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Let ANGLO SAXON BEAR THE COST OF MISUNDERSTANDING - FREE THE HMONG NOW


From: Swami Tota Ram Shankar
Subject: Let ANGLO SAXON BEAR THE COST OF MISUNDERSTANDING - FREE THE HMONG NOW
Date: 2 Dec 2004 15:00:12 -0800

LET THE ANGLO-SAXON BEAR THE COST OF CULTURAL MISUNDERSTANDING - FREE
THE HMONG NOW

Message-ID: <address@hidden>

Why does every race have to bear the cost of cultural misunderstanding
and racism by the anglo-yankee white bastard ?

Indians (Natives) paid with their own genocide.
Blacks paid with slavery and getting flogged, raped, lynched and so
on.
Hmong and Hindus and Sikhs paying with the daily racism.
Chinese, Vietnamese and many others paying with discrimination.

Why race talk is taboo???!!! To suppress discussion of anglo-saxon
racism
which cannot be discussed in any other way other than in these words.

In India we have polygamy. Hindu Kings had many wives. Sikh Maharajas
had many wives. Ordinary people had multiple wives. This is Indian
culture.

If the anglo-saxon cannot tolerate more than one wife let him have
one.
We all know half of anglos are bastards. Their king charles cheated
on his wife diana. And diana had abortion. Newt Gingrich cheated.
Their church is fuck of child molesters. 

Apply this monogamy law to anglo, not to others.

This six person murder is from cultural misunderstanding, and wide
spread
prevalent racism. Let the anglo race bear its price.

Furthermore, George Bush and white strategy of appointing crooked,
corrupt, puppet minorities to high offices will be interpreted as
racism and not the contrary. Condoleeza rice is not black - in her
outlook or the circle she associates in. If any is black, it is Jesse
Jackson.

==========
        Posted on Wed, Dec. 01, 2004

Some minority hunters face racial confrontations in woods

BY ERIC SHARP

Knight Ridder Newspapers

DETROIT - (KRT) - Last week's column about the six hunters killed in
Wisconsin brought a lot of e-mails and telephone calls from black
hunters in Michigan. A Hmong immigrant was charged with the shootings,
and the black hunters didn't condone them. But they said they had been
subjected to the same racist slurs and threats that might have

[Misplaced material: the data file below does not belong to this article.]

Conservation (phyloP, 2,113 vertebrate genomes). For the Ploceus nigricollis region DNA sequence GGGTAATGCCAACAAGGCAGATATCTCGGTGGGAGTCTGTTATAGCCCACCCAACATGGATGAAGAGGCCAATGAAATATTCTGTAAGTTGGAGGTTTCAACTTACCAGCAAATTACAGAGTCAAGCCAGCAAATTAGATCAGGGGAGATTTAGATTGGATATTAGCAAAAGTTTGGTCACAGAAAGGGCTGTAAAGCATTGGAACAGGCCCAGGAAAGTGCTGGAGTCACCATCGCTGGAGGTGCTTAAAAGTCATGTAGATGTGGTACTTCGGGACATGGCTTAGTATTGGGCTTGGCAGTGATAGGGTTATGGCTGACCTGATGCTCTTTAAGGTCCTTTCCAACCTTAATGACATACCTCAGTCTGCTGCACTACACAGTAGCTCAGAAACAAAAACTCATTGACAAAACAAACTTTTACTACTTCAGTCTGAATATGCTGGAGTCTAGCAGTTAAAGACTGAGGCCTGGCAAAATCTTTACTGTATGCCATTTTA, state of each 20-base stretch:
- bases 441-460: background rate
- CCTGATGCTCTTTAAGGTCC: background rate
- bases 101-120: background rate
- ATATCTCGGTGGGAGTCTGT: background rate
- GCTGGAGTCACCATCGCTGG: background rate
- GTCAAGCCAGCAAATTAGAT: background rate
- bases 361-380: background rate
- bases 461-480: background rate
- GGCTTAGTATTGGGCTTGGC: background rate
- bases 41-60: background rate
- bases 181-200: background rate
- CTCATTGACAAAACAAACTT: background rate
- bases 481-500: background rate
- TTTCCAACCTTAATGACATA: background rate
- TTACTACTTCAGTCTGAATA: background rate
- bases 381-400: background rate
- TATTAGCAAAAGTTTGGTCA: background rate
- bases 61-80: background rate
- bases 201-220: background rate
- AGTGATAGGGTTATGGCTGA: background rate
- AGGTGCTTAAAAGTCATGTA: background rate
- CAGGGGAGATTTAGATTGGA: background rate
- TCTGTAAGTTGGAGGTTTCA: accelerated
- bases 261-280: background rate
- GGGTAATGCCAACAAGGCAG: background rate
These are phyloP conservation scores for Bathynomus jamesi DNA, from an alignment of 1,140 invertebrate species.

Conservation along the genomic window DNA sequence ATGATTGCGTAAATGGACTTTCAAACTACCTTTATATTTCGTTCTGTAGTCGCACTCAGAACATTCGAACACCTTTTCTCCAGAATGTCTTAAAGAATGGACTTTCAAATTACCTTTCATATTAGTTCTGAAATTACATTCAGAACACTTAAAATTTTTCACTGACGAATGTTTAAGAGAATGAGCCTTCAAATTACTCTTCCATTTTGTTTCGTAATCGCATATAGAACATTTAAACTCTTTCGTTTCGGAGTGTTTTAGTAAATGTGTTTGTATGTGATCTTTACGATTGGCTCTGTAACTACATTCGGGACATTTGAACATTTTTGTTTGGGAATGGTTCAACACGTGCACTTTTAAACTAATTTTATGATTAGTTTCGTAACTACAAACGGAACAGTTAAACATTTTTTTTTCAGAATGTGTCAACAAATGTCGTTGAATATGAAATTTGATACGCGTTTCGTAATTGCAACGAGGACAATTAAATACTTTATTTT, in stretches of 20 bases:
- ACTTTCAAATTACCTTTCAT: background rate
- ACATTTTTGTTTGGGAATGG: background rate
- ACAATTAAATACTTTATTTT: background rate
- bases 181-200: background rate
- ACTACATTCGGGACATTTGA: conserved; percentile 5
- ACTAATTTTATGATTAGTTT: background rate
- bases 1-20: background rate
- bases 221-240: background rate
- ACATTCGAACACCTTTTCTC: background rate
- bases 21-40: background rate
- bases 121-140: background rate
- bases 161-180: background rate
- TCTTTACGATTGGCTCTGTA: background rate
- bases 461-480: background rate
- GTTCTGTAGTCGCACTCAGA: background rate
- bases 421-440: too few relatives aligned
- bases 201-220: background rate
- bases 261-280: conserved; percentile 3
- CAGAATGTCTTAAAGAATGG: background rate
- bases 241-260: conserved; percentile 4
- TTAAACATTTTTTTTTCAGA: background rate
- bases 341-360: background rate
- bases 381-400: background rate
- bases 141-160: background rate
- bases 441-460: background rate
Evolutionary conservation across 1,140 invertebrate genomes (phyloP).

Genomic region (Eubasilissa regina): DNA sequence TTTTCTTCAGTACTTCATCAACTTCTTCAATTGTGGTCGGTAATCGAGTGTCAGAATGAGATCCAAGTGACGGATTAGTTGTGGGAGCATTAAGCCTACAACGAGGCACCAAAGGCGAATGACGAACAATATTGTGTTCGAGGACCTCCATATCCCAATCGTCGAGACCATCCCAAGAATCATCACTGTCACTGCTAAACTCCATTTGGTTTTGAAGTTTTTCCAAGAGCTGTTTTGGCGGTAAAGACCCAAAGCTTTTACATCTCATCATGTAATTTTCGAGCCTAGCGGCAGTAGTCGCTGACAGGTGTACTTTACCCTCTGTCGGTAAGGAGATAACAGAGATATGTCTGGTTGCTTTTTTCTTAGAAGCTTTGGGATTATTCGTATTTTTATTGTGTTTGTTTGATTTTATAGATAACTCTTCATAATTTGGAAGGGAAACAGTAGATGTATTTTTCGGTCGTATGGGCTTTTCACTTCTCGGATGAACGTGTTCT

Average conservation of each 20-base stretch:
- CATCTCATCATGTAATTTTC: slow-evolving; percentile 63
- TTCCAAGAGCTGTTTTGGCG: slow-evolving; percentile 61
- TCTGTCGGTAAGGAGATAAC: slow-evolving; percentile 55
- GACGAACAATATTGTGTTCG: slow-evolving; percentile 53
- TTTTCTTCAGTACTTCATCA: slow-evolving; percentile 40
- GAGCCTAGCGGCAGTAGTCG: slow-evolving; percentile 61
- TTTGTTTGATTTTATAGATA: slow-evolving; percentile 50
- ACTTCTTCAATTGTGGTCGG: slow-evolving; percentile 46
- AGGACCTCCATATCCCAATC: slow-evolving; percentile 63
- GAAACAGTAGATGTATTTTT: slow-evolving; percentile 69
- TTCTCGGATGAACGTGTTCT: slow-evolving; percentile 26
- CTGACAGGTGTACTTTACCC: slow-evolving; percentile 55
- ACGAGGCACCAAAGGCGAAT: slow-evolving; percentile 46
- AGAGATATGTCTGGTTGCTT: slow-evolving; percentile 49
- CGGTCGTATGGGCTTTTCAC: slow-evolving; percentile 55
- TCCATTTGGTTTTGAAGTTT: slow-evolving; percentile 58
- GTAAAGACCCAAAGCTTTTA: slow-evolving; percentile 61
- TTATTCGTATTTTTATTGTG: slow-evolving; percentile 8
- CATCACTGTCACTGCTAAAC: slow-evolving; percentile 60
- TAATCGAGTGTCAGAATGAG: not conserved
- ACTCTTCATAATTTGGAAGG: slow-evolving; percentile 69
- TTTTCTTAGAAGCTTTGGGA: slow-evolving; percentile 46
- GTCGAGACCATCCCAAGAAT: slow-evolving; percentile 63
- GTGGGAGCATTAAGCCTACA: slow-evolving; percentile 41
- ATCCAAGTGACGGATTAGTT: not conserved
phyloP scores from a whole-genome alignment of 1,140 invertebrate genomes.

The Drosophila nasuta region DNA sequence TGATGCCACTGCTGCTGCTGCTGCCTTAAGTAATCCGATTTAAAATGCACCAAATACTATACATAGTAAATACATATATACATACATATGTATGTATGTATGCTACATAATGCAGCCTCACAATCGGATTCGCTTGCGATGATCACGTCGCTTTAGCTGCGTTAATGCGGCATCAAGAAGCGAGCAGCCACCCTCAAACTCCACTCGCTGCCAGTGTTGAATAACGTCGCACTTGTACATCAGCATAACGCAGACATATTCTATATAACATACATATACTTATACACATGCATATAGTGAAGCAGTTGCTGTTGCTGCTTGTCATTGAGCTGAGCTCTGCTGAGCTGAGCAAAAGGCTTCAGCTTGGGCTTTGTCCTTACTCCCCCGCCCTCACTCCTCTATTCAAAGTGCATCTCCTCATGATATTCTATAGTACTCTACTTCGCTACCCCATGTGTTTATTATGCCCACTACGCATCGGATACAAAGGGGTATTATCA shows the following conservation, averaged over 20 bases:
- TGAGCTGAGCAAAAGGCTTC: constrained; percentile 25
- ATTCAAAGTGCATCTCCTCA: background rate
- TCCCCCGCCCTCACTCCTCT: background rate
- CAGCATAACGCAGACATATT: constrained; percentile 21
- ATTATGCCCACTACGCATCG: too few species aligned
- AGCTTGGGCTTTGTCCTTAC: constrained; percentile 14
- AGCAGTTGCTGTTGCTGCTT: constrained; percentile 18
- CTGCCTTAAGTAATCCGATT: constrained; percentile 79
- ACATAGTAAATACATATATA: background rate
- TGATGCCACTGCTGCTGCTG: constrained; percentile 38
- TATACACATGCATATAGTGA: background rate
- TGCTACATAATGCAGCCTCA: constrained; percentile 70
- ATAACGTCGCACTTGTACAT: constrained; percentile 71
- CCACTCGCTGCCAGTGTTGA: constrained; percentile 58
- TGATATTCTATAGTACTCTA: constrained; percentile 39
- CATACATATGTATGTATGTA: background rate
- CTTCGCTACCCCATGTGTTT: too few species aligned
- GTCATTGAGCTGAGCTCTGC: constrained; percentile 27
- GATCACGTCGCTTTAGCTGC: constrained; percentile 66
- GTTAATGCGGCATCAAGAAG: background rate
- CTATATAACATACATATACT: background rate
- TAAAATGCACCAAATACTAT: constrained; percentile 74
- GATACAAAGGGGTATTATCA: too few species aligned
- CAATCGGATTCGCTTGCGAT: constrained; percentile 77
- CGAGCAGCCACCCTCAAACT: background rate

triggered the Asian man's rampage.

I don't doubt those stories because I have been with white hunters who
made racist comments when we saw black hunters in the fields. What
really amazes me is how white hunters born and raised in northern
Michigan, where they grew up with almost no contact with black people,
are often as racist as any Ku Klux Klan member born and raised in the
black belts of Mississippi or Alabama.

It was interesting that most of the black callers thought I was
automatically accepting the word of the surviving white hunters, who
said there was no reason for the killings and denied that anyone on
their side made any racial slurs. The truth is I have no idea what
happened other than what I've learned by reading the accounts of the
incident and talking to people who probably don't know much more than
I do.

And while I don't want to seem like a bleeding-heart liberal apologist
for bad acts by the racially oppressed, I have learned enough about
Hmong-white relations across this country in the last week that I
would give 6-1 that one of the white hunters did say something nasty,
and this time he said it to the wrong guy.

Chai Vang, the 36-year-old Laotian immigrant charged with killing six
people and wounding two more in what began as a trespassing dispute,
comes from a culture with a long tradition of hunting but no tradition
of game laws, bag limits and formal hunting seasons as they are
understood by Americans.

That lack of understanding has created resentment among some hunters,
who say the Asians are notorious poachers and game violators and often
trash rural areas with litter and garbage. Chai Vang once was ticketed
by a Minnesota game warden for a fishing violation, taking 93 crappies